Experts are warning that vegans and those partaking in the annual Veganuary campaign must ensure there is enough vitamin B12 in their diets. The risk of deficiency, they say, is ‘not a myth’.
Speaking out ahead of Veganuary 2020, Tim Key – professor of epidemiology at Oxford University, and a long-time vegan himself – says he ‘would be worried’ about consumers who switch to veganism but don’t ‘read up about what you need to eat as a vegan’, as they would be unlikely to comprehend the importance of optimal B12 intake.
Emeritus professor Tom Sanders, nutrition and dietetics at King’s College London, adds: “Of all the micronutrients, B12 is the one we’re most concerned about. I’m concerned many people think B12 deficiency is a myth.”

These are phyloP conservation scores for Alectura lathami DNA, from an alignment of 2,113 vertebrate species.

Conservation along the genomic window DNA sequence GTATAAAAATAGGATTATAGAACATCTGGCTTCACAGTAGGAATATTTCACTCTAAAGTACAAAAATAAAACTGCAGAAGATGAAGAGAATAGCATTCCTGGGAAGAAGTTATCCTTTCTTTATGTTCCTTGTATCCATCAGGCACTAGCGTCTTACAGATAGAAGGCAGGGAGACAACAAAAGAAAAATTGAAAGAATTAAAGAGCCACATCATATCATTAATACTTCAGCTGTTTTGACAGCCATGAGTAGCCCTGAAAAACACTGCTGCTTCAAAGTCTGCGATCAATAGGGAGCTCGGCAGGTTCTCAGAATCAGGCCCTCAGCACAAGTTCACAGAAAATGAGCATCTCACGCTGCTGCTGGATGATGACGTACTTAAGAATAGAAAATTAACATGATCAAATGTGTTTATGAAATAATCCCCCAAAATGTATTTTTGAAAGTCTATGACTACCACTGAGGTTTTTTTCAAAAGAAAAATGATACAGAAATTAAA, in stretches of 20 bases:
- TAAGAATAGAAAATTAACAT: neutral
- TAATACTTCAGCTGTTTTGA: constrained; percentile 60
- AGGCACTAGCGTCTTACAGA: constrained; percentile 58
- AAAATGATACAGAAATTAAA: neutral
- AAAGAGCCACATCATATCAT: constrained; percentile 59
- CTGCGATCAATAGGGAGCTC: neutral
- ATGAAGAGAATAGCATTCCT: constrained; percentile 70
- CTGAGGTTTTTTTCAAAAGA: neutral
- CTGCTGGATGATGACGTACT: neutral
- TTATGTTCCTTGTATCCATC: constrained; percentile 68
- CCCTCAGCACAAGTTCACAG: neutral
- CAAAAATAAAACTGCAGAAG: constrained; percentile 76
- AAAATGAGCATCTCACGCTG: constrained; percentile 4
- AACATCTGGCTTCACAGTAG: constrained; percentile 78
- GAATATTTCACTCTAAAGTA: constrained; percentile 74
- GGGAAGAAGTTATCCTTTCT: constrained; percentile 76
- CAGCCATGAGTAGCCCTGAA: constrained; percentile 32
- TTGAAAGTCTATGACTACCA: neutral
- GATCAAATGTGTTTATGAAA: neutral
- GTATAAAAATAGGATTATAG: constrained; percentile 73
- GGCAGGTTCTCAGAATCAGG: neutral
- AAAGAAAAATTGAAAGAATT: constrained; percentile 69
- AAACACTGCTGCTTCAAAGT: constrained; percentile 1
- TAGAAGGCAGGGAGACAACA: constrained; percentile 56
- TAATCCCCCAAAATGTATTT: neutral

Of all the micronutrients, B12 is the one we’re most concerned about
“It’s something that can be easily avoided, and what concerns me is that many new people becoming vegan are unaware of the need to combine sources of plant proteins. And they’re not aware of the need to ensure they have adequate levels of B12.”
B12 is commonly found in meat, fish, eggs and dairy products. For vegans, it is available as supplements or in fortified foods. Long-term shortages can lead to nerve damage, irreversible numbness and degeneration of the spinal chord, although it can take up to four years for symptoms to show.
Heather Russell, dietitian at the Vegan Society, comments that ‘nutritional planning is essential for everyone’, whether vegan or not. “Going vegan is an opportunity to learn more about nutrition, including how to balance food groups, and the roles of fortified foods and supplementation. Vegans obtain vitamin B12 from fortified foods or supplementation, and guidance is available on on the Vegan Society’s website.”